Shaw's Pygmalion is based on the tale of "Pygmalion" the sculptor in Ovid's (Roman poet) Metamorphoses, which is fifteen tales written in Latin in heroic hexameter. In Ovid's "Pygmalion," the sculptor creates a statue and calls her Galatea, then calls upon the goddess Venus, the goddess of Love, to bring...
Shaw's Pygmalion is based on the tale of "Pygmalion" the sculptor in Ovid's (Roman poet) Metamorphoses, which is fifteen tales written in Latin in heroic hexameter. In Ovid's "Pygmalion," the sculptor creates a statue and calls her Galatea, then calls upon the goddess Venus, the goddess of Love, to bring her to life so he might wed her. In Ovid's story, as stated by Shaw in the "Sequel" of Pygmalion, Galatea can never fully overcomes the barrier between herself and Pygmalion, feeling that he is godlike and in some ways unlike her.
Shaw applies this Ovidian point to his play and prohibits Liza from becoming romantically attached to Higgins even though, as Shaw says, that while "Eliza's instinct tells her not to marry Higgins. It does not tell her to give him up." Shaw is suggesting that to be true to his source, Ovid's "Pygmalion," he has to keep a barrier between Liza and Higgins, and the barrier must in time demonstrate some of the friction and some of the same sort of dislike as exists between Ovid's Galatea and Pygmalion.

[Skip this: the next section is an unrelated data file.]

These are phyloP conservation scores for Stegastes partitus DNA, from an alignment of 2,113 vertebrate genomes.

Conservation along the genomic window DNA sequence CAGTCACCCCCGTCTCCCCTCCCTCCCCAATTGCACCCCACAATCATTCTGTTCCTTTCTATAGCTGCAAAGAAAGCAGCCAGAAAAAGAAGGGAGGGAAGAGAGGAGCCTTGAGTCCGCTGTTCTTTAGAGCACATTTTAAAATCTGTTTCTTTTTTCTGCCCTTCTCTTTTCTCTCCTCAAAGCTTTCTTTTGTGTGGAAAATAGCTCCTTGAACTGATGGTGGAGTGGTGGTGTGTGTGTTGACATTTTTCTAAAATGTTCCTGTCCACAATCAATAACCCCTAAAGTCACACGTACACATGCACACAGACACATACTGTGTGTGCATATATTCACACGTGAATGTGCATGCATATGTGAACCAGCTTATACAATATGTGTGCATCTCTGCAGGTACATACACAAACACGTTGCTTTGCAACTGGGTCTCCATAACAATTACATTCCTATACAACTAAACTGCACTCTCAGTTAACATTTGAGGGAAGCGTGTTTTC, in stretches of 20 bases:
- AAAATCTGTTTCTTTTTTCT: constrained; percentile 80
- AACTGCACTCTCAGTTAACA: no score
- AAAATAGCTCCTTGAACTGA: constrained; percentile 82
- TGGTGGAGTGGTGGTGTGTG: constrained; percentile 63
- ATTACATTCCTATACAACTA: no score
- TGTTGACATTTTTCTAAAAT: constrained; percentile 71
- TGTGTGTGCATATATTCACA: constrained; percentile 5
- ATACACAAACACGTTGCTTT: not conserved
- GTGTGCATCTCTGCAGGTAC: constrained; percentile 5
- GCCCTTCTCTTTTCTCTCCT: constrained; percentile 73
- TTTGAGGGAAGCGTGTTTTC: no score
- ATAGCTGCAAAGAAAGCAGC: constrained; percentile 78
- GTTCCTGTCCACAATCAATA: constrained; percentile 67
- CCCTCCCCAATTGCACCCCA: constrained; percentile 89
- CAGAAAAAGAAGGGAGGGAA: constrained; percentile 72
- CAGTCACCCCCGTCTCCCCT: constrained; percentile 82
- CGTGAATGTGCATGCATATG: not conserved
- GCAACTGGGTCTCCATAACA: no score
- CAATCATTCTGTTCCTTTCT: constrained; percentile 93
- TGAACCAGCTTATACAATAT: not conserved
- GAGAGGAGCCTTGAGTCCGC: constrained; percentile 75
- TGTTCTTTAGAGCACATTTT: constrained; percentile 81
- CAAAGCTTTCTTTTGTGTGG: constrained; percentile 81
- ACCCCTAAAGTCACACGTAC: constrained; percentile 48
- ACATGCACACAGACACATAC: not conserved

Shaw accomplishes this by having Higgins about twenty years older than Liza; by making him an unquestionable bachelor; by providing an "irresistible rival in his mother ... who has intelligence, personal grace, dignity of character without harshness, and a cultivated sense of the best art ... to make her house beautiful"; by making him ill-temperedly brusque and rude. On top of which, he gives Liza a sufficiently deprived and constricted background so that she is unable to understand Higgins words when he sincerely addresses her about (1) equality of address to persons and (2) his affection and respect for her
(Act V: "You call me a brute because you couldnt buy a claim on me by fetching my slippers and finding my spectacles. ... I think a woman fetching a man's slippers is a disgusting sight ... If you come back, come back for the sake of good fellowship; ... .").
Therefore, she goes all her days--though remaining attached to and dependent on Higgins (and Pickering) for affection and advice--believing in her own opinion of Higgins (which is that he has no respect and only wants her to fetch his slippers and find his glasses) and quarreling with him to the point that Pickering must ask her to be a little more gentle with Higgins. In this way, Shaw relates the "Sequel" to Ovid's story of Galatea and Pygmalion.